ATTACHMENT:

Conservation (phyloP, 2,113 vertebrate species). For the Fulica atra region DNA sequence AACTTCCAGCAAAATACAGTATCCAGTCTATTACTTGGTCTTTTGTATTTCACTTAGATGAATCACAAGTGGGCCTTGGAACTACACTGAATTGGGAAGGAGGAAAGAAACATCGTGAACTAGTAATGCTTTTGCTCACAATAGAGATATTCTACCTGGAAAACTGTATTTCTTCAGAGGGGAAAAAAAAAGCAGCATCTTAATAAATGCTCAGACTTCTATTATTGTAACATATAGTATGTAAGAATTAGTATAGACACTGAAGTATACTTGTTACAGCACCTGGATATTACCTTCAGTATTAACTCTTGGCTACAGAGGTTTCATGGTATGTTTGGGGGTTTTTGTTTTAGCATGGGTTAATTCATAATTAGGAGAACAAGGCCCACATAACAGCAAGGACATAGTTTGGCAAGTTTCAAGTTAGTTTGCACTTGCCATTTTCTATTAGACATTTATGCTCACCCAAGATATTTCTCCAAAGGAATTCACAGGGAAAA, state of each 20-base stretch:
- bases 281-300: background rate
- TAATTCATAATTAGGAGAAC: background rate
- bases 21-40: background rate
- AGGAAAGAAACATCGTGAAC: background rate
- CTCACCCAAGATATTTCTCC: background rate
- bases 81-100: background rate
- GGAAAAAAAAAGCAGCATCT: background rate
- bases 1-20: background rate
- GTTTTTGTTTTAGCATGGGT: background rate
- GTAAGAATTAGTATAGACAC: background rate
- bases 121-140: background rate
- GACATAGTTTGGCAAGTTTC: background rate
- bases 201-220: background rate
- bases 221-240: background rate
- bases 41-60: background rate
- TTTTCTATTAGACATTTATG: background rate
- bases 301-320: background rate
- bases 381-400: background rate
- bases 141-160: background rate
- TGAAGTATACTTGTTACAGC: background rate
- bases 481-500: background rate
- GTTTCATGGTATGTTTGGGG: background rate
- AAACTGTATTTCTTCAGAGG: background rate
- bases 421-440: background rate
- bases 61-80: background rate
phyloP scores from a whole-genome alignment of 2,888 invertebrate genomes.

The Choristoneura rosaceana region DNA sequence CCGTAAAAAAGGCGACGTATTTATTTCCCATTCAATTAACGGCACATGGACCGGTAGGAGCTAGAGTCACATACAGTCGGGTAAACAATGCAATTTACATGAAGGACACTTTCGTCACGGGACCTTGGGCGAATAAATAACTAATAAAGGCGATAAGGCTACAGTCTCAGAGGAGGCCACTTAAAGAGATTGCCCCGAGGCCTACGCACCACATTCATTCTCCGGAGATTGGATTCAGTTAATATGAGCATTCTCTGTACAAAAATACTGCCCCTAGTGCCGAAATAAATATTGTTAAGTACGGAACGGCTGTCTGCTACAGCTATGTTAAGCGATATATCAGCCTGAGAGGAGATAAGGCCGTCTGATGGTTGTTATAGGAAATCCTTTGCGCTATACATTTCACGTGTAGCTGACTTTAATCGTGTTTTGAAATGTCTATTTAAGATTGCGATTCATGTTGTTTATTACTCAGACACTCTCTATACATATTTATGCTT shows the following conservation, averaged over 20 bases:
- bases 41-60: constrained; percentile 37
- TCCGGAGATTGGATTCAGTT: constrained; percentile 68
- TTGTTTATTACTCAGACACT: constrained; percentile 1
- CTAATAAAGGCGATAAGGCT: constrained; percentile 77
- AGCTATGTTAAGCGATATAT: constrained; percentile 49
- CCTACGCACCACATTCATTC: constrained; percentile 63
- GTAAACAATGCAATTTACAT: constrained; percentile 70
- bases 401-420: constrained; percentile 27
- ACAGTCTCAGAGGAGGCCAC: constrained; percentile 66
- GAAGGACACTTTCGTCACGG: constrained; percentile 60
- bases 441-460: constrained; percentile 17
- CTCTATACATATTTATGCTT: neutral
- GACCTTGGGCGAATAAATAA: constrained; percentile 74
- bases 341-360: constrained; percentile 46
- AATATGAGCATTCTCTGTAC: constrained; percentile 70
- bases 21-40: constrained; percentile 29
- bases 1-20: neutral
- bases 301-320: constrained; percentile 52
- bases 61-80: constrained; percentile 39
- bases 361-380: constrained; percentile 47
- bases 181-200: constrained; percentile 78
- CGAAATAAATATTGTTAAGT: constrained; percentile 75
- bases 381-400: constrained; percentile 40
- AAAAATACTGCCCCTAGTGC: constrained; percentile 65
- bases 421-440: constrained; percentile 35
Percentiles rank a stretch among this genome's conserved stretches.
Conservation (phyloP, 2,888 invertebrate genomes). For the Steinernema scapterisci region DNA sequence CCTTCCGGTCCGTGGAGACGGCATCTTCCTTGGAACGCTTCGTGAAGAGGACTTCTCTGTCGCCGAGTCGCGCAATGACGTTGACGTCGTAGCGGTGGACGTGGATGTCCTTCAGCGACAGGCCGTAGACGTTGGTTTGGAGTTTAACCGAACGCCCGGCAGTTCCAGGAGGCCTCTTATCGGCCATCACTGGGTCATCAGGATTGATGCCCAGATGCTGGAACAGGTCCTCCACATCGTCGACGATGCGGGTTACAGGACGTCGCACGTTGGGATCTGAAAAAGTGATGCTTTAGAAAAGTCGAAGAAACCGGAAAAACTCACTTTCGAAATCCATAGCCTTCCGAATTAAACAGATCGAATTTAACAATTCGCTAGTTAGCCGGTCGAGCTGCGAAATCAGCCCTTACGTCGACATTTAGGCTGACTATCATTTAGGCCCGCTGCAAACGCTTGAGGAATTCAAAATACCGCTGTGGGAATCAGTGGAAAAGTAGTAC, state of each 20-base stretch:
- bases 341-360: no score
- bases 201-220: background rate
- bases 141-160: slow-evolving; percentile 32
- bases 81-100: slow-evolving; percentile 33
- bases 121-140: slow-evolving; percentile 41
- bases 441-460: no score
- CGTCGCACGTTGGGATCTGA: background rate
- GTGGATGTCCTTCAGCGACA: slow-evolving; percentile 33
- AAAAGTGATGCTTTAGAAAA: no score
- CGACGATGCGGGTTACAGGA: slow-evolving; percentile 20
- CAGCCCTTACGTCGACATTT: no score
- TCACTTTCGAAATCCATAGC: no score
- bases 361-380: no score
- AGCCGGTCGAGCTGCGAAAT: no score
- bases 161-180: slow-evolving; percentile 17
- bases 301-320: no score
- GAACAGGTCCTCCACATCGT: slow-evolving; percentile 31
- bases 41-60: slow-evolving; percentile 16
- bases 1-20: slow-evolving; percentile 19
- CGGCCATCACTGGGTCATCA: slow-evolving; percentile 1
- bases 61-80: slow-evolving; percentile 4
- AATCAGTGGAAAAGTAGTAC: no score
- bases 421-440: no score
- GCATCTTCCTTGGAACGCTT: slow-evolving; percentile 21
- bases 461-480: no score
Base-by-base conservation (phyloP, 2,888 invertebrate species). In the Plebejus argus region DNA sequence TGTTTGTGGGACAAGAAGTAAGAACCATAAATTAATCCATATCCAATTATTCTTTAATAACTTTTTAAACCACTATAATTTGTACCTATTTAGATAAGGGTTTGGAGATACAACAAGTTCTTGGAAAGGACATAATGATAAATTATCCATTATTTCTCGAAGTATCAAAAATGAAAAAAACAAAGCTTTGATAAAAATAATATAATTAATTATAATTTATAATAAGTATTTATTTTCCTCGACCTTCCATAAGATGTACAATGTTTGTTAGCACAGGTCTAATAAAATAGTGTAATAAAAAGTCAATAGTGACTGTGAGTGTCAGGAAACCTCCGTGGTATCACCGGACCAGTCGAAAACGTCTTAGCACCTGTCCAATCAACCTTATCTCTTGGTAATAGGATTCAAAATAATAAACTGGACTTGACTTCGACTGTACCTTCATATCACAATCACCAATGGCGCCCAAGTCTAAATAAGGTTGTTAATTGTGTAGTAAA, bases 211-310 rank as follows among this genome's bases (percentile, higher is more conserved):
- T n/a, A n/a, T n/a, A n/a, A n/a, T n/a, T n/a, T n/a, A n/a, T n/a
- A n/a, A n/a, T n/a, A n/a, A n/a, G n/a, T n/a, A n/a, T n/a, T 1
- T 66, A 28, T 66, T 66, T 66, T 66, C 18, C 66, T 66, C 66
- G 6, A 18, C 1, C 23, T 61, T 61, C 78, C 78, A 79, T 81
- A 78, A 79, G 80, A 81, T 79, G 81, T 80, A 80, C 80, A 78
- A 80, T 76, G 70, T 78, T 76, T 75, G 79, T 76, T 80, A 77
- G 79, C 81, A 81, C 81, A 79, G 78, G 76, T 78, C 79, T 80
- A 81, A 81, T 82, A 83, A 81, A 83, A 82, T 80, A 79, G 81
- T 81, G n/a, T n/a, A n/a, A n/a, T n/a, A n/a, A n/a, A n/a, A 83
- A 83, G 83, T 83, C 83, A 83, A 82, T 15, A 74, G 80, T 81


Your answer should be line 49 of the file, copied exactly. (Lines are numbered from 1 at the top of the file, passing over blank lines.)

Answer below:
- bases 181-200: constrained; percentile 78